French PM in Ivory Coast to pledge support

15th July 2011, Comments 0 comments

French Prime Minister Francois Fillon vowed Paris would remain Ivory Coast's top partner Friday, on the highest-ranking visit by the former colonial power since the new regime took office.

"Ivory Coast is at a crossroads," said Fillon, who arrived in the troubled west African nation late Thursday on the first leg of a three-nation tour of regional trade partners.

"The challenge will be to succeed in seizing the opportunity of the shock it has just suffered to unite the country again and lay new foundations," he said.

Former strongman Laurent Gbagbo's refusal to relinquish power to his rival Alassane Ouattara in November elections led to a deadly and protracted crisis in the world's top cocoa producer, once the jewel of France's colonies.

The fiery Gbagbo, whose 10 years in power marked a low point in bilateral relations, was eventually captured in April, clearing the way for Ouattara, who has deep ties with France.

France, which has remained Ivory Coast's top economic partner, sent €350 million ($495 million) in emergency assistance to help pay the salaries of civil servants and €100 million ($141 million) to help French and Ivorian firms affected by the country's successive crises.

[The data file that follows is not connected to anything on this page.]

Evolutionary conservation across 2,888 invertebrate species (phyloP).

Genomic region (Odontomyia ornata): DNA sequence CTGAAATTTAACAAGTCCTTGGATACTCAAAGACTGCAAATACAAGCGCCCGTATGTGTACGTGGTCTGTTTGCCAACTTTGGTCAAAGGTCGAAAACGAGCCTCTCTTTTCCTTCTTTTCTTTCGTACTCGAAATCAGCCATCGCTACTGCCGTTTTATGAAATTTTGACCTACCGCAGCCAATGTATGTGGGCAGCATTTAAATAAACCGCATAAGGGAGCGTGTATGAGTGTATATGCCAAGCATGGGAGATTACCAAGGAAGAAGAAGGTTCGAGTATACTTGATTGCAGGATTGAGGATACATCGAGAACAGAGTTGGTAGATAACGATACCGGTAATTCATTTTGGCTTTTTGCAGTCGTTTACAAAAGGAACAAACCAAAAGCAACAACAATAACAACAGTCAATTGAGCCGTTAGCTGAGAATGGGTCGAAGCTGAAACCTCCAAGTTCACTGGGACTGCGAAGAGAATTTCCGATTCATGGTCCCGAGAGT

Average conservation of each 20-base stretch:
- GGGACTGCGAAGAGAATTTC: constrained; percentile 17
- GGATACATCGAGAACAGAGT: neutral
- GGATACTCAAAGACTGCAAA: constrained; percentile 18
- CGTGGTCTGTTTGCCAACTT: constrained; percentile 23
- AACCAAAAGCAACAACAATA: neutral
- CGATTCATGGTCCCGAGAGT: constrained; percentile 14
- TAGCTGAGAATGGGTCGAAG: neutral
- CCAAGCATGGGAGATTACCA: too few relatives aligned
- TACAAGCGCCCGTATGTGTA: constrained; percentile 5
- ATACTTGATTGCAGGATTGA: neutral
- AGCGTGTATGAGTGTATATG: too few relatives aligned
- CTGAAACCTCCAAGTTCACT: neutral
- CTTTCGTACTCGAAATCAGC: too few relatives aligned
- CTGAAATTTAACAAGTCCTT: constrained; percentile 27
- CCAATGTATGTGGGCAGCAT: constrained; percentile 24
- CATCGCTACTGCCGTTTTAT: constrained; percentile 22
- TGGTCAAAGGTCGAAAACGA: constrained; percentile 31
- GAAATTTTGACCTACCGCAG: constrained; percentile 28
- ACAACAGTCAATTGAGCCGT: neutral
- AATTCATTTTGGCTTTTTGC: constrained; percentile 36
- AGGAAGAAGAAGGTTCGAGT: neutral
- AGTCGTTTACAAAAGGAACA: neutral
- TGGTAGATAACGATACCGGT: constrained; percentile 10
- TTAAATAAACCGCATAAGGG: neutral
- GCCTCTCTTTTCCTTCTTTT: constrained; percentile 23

Fillon, who was accompanied by a large corporate delegation, was speaking at the inauguration of an economic forum in the economic capital Abidjan.

"We are determined to remain your closest partner and the many companies that came with me will tell you so," Fillon told an attendance that included his counterpart Guillaume Soro.

France played a leading role in ousting Gbagbo, joining UN forces in launching military action against him earlier this year.

Fillon will meet with Ouattara before heading in the evening to his next stop in Ghana, considered a democratic model with strong economic growth in the region. His final stop is oil-rich Gabon.

French President Nicolas Sarkozy attended Ouattara's inauguration in May, and was the only Western head of state present.

© 2011 AFP

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